Can a VC Fire a Founder?

The possibility of a VC firing a founder is a sensitive topic but a real one. Typically, when VCs invest in a startup, they receive a significant amount of control, which often includes seats on the board of directors. This control can give them the authority to influence key decisions, including the removal of a founder.

Conditions Leading to Removal

A founder might be removed under several circumstances, such as:

  • Poor Performance: If the company is not meeting its targets or the founder is not executing the business plan effectively.
  • Mismanagement: Issues such as financial mismanagement, ethical breaches, or inability to lead the team can lead to removal.
  • Strategic Misalignment: Differences in vision or strategy between the founder and the VCs can also be a cause for removal.

Protecting Against Removal

Founders can protect themselves by negotiating terms that limit the VCs' control over such decisions. This might include specific clauses in the term sheet or shareholders' agreement that protect their role within the company.

Why is Venture Capital Funding Considered a Higher Cost of Capital for Series A Funding of a Startup?

Venture capital funding is often seen as a higher cost of capital for several reasons:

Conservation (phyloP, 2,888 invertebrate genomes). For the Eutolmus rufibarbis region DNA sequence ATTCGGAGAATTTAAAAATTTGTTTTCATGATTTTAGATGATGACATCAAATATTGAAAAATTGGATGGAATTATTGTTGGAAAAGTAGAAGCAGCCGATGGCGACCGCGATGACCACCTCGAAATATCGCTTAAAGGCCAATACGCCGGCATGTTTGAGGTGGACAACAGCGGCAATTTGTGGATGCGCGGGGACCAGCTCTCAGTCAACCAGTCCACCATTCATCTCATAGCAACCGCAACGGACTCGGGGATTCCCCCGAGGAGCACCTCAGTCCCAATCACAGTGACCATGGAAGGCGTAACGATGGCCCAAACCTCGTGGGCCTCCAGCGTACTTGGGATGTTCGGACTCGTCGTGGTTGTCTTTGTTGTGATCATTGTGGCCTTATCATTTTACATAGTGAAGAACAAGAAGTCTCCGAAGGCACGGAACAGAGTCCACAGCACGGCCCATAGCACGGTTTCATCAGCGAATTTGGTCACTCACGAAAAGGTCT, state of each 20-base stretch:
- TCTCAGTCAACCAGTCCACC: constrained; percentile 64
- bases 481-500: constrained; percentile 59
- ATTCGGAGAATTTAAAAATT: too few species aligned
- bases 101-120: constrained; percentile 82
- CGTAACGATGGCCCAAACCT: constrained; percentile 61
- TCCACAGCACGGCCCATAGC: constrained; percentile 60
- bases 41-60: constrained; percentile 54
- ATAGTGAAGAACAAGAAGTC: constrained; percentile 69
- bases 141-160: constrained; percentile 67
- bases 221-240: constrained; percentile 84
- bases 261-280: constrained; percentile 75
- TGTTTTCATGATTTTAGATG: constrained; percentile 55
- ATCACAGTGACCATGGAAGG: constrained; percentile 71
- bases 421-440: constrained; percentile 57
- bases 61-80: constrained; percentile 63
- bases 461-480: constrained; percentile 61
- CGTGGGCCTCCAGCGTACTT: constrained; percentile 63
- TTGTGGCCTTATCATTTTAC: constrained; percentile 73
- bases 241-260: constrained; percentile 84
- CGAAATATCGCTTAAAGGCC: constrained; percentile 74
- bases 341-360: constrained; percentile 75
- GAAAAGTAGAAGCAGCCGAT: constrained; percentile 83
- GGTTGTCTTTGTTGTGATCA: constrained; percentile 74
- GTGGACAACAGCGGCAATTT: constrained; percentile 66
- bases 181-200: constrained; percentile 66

Dilution of Equity

One of the primary reasons is the significant dilution of equity that occurs. Founders must give up a considerable percentage of their ownership to receive the funding. This means that although the company receives much-needed capital, the founders' share of future profits is reduced.

Control and Decision-Making

Taking VC money often means giving up a degree of control. VCs typically want board seats and a say in major company decisions. This can limit the founders' ability to steer the company independently.

Pressure for High Growth

VCs expect high returns on their investments, which translates to pressure on the startup to grow rapidly. This can sometimes lead to strategic decisions that prioritize short-term gains over long-term stability.

Exit Expectations

VCs invest with the expectation of a lucrative exit, typically through a sale or IPO. This can push the company towards an exit strategy that aligns with the investors' timelines, which might not always be in the best interest of the founders or the company's long-term vision.

Financial and Operational Constraints

The terms of VC funding often include financial covenants and operational constraints that can limit a startup's flexibility. These terms are designed to protect the investors' interests but can be restrictive for the founders.


Understanding the dynamics of Series A funding is crucial for founders looking to raise capital effectively. From equity considerations to how VCs evaluate founders and the implications of venture capital funding, being well-informed can help founders navigate this critical stage with confidence.

Call to Action

Subscribe to and raise capital with more confidence. Equip yourself with the knowledge and tools needed to successfully navigate the complexities of Series A funding and beyond.